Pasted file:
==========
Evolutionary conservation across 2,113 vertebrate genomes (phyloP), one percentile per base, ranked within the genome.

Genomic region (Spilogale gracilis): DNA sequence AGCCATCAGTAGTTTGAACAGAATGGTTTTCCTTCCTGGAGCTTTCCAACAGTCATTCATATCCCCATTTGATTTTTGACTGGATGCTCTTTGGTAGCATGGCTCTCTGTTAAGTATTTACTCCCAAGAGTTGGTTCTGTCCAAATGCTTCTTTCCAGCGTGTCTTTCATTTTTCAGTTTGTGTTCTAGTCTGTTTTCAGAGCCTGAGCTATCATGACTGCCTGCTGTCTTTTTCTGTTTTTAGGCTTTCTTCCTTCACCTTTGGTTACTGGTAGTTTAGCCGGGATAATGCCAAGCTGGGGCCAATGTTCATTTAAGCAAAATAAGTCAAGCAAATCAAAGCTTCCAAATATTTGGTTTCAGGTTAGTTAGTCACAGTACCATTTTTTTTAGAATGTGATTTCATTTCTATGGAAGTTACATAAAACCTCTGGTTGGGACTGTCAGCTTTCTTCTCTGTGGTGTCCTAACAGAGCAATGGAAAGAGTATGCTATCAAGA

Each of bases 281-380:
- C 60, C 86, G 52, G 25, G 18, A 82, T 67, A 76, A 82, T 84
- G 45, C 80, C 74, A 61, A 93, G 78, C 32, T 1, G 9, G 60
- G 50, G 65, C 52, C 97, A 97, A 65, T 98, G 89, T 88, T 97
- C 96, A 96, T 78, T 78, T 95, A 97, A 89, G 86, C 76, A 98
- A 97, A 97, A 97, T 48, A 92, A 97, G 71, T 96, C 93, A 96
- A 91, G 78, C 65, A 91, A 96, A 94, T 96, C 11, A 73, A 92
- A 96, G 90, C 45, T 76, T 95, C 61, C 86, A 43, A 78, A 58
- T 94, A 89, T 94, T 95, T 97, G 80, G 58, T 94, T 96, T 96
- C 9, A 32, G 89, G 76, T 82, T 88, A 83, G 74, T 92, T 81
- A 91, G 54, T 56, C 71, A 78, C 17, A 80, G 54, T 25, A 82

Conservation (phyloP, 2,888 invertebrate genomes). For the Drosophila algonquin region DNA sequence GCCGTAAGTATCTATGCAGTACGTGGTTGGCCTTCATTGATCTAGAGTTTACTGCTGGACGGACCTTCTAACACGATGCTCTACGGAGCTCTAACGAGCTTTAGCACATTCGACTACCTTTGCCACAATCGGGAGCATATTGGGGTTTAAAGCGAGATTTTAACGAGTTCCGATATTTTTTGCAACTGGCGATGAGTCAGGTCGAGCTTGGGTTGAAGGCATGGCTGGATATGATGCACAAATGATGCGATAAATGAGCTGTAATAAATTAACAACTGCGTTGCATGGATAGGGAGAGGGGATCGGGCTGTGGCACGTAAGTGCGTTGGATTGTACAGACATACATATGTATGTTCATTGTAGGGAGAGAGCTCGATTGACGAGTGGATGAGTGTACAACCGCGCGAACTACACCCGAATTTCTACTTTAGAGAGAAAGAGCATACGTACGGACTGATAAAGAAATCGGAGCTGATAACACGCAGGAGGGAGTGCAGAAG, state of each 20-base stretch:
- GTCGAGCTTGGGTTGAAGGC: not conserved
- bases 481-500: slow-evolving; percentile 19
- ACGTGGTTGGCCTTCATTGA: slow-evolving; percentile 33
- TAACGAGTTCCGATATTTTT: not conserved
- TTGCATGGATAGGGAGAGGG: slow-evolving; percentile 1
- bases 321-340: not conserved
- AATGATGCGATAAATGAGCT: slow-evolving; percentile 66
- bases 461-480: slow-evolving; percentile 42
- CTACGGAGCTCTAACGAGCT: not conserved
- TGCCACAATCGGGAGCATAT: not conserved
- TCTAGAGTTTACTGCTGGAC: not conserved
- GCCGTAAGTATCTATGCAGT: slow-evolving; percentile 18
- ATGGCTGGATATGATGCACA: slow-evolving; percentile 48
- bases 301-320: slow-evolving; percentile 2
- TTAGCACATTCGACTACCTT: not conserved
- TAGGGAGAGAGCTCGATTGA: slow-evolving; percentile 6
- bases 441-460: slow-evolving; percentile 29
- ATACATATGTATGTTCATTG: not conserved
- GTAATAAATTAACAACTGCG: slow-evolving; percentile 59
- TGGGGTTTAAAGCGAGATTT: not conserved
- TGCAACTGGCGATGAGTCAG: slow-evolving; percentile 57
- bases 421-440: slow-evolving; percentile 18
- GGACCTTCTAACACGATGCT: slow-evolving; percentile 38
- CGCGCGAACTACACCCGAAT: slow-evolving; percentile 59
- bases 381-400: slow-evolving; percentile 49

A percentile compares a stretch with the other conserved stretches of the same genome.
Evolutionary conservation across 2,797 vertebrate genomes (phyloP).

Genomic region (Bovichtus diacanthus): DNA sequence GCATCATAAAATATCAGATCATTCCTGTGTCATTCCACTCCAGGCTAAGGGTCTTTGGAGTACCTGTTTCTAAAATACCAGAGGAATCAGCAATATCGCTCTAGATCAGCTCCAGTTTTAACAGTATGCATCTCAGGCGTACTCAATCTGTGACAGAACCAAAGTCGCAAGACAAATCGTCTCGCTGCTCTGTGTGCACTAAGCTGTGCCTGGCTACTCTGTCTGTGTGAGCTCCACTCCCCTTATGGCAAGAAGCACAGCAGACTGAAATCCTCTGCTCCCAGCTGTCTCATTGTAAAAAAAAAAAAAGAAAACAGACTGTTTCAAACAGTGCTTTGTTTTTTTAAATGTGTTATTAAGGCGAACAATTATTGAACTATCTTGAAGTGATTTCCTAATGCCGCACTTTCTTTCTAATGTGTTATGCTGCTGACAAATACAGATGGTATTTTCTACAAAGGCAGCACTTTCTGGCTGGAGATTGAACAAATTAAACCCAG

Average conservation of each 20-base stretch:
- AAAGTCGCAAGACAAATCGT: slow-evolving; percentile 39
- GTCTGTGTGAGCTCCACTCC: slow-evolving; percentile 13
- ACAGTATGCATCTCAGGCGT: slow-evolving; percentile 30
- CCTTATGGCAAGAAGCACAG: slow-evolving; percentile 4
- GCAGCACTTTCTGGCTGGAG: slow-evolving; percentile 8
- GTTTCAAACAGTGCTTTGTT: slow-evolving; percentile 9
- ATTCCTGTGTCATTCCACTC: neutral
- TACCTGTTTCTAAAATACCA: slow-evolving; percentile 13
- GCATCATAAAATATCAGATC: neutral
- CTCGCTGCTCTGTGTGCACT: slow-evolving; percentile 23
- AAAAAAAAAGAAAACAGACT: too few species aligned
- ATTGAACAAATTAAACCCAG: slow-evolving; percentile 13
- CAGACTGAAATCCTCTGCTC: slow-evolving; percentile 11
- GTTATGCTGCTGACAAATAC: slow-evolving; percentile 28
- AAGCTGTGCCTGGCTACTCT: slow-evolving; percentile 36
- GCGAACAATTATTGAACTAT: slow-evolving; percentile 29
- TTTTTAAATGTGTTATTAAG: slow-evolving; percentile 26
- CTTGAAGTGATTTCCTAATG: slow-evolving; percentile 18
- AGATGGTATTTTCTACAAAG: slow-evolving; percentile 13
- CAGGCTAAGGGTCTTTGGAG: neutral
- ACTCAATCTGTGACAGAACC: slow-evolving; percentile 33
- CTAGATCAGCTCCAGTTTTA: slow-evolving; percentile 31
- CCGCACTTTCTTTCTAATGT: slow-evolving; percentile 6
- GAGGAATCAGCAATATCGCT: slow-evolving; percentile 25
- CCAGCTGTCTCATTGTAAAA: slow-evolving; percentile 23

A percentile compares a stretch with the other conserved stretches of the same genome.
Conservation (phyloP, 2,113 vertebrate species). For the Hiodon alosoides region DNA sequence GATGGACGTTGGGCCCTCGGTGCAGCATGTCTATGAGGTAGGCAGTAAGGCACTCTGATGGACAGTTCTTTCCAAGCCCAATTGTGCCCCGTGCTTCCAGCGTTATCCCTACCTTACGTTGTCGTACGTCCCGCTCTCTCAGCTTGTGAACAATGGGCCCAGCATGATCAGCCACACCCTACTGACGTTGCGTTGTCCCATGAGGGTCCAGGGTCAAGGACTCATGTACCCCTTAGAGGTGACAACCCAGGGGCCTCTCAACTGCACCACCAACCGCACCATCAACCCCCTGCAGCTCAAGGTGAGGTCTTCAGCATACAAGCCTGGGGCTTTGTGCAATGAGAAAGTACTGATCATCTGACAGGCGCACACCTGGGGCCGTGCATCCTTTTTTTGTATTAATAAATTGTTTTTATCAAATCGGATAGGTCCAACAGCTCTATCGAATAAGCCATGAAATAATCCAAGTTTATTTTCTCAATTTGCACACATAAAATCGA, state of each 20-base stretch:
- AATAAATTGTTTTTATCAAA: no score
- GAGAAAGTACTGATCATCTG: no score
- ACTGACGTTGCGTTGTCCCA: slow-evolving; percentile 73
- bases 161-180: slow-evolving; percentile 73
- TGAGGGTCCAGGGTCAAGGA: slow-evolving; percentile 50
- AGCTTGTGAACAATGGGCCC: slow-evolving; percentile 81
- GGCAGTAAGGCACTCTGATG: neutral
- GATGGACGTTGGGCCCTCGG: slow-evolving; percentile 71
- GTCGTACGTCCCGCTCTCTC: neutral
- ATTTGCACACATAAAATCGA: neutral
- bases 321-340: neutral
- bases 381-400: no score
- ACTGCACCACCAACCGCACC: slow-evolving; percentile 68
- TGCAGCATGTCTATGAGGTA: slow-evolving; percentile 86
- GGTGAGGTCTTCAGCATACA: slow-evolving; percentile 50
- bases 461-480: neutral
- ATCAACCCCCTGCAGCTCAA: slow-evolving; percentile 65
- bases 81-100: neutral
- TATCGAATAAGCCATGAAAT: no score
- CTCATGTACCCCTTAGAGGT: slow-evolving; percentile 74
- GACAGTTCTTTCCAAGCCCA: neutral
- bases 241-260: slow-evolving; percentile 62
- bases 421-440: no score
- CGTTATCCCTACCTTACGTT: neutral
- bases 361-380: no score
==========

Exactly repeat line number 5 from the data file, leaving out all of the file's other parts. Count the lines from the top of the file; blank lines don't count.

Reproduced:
- G 45, C 80, C 74, A 61, A 93, G 78, C 32, T 1, G 9, G 60